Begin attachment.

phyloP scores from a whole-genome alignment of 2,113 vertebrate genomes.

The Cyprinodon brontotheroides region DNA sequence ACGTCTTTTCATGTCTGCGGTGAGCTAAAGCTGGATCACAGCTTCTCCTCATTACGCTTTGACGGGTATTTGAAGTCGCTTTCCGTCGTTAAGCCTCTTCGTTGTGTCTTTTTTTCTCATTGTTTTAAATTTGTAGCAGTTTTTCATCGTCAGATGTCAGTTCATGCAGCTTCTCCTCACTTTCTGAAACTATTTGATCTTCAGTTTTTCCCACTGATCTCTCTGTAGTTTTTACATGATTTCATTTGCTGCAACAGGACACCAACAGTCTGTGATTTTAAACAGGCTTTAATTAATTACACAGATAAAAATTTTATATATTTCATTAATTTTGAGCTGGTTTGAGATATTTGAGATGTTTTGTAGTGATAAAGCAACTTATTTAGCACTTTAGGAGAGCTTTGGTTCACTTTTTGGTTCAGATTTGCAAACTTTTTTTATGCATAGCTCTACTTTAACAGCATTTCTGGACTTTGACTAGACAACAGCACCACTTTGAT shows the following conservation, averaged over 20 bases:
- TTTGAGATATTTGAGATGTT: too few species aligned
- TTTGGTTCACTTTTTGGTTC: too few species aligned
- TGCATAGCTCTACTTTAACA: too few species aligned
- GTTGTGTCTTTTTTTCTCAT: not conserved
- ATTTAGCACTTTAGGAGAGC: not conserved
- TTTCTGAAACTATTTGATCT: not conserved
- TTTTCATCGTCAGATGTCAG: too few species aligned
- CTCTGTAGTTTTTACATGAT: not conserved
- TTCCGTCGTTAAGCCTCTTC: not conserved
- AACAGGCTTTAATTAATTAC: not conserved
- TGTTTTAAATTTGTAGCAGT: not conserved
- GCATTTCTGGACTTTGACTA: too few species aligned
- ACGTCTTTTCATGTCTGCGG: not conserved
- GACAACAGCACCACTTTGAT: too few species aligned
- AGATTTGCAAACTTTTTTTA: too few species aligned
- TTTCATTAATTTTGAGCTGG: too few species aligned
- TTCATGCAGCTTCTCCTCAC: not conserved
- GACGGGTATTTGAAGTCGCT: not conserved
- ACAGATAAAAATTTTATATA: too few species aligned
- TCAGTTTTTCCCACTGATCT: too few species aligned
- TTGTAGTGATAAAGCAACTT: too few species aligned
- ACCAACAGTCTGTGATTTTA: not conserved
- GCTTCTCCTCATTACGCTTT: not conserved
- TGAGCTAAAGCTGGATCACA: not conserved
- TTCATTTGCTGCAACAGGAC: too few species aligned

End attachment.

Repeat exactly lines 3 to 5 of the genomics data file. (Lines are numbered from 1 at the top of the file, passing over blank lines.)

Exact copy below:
- TTTGAGATATTTGAGATGTT: too few species aligned
- TTTGGTTCACTTTTTGGTTC: too few species aligned
- TGCATAGCTCTACTTTAACA: too few species aligned